“I want you to know that my family and I will always be thankful for this opportunity and want you to know how much I will remember the chance I was given in Cleveland … Because I firmly believe that without this opportunity, there is no Shin-Soo Choo and I would not be remembered.”
“As soon I heard about the trade, I was excited,” Choo said. “I was losing my old teammates, but it was a great opportunity to play in the playoffs and maybe the World Series.
“Then to have to play center field, I just said, ‘Whoa.’ When I got traded, I thought, ‘Jay Bruce plays right field. So, where am I going?’ They said center field. I said, ‘Really?’ I was pretty shocked.”
“I know that baseball is a business,” Choo wrote to Antonetti, “… but whenever I would see you in the clubhouse … and see the emotional strain on your face … I would feel really bad … I would even say to myself, ‘Let’s try harder and make a great team.’ And I tried really hard for you … but unfortunately, the players just weren’t able to answer your emotional call.
“Now that I have been traded, I have so many things I feel bad about … but I firmly believe that Cleveland will change for the better. You have a lot of young and talented players … but most importantly … players that will listen and follow your leadership … As a result, I know you will get great performances and results in the near future.”
“I am going to miss everyone within the organization … from the trainers who have watched over and taken care of me … to the clubhouse personnel,” Choo wrote.
“With that said and even though physically we are parting ways, everyone will always be in my heart and will always be in my thoughts and memory.”
I love the letter, and love the fact that Choo did what so many players today seemingly forget about: he said thanks.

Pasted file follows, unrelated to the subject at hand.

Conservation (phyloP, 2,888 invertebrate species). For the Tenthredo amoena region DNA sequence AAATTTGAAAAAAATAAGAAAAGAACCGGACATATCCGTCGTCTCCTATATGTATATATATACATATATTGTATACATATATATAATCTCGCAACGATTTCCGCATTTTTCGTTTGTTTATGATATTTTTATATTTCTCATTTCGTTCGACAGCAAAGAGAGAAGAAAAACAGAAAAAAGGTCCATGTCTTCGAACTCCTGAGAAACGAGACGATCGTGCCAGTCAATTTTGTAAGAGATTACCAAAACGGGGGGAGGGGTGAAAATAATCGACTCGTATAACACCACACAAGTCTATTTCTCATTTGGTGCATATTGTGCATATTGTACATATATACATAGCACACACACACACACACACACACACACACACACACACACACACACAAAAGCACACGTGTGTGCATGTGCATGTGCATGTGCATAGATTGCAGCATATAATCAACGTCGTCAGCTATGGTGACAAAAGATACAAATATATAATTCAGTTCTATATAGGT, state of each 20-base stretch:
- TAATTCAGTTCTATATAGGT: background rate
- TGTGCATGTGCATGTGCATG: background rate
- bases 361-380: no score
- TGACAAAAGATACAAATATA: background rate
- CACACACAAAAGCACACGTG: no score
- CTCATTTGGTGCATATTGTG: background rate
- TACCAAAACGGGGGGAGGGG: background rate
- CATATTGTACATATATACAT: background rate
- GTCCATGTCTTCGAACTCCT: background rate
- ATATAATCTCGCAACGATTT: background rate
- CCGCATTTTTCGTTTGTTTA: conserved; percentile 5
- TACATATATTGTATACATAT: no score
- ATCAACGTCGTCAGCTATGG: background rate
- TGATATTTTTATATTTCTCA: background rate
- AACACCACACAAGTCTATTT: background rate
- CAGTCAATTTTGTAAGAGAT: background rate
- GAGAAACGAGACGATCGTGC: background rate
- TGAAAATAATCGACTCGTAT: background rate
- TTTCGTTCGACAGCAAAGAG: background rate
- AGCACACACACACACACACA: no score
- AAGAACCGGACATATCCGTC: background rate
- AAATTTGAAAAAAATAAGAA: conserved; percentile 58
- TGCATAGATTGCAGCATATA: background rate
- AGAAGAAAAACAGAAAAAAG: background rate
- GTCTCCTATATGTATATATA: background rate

He didn’t have to.
He could have just went on his way. The Indians sent him to Cincinnati, then gave another right fielder money he likely would have accepted. Instead, Choo reached out to let the Indians know that he owes them a debt of gratitude, and on top of that, sincerely wished that Cleveland will “change for the better.”
I know that my thoughts on Choo have changed considerably, and it does make me wish I’d have paid a bit more attention to him while he was here, other than to expect .300 and 20 and 90 every year.
So, good luck to you Shin-Soo, and may we see you again on the opposite side of the field in a World Series really…really soon…
It’s hard for me to believe that February is gone, and we’re already into the nitty-gritty of March. A month from now, a new season will be upon us, and Progressive Field will be gearing up for the New York Yankees. I don’t know how good this team will be this year, but there’s hope. This isn’t the kind of hope that takes a shine just because you think Jason Kipnis might be great…but the kind of shine that Jason Kipnis is the fourth or fifth most important offensive player now.
This team could win some games….
…and Ubaldo Jimenez is going to help them do it…
I’m picking up my Jimenez jersey today…well…right after I find a Shin-Soo Choo…
Jim is currently the senior editor and Columnist, as well as the host of IBI's weekly online radio shows, Smoke Signals and Cleveland Sports Insiders. You can follow Jim on Twitter @Jim_IBI, or contact him via e-mail at firstname.lastname@example.org.
I think Choo sent the letter from his heart and meant everything he said. When I was at ST Choo was one of the few players who came over and signed EVERY single ball that was handed to him. He honestly didn't leave until everyone had a signed baseball.
During a time when baseball players seem to try and squeeze every last penny out of a team Choo is a rare breed indeed. A guy who understands how luck he is and actually seems to appreciate how lucky he is to make millions of dollars playing baseball.
Shin Shoo Choo you are a rare player and have my deepest respect. Hope to see you in October. Thank you for your time in Cleveland.
His offense, especially when they had him lead off, and his defense elevated the teams to respectability.
I think a big part of the Choo letter that sets it apart from the bulk of today's players is that it actually expresses character. Taken with other things we know about him, which is very little, we have just begun to be able to be able to understand him as a person. He's Korean, he's driven drunk, he's talented as a baseball player, he's got a young family, he's written this letter. As an Indians fan, we're unlikely to get to know him better. It's a little sad, isn't it? It's even more sad to think that we know most MLB players even less.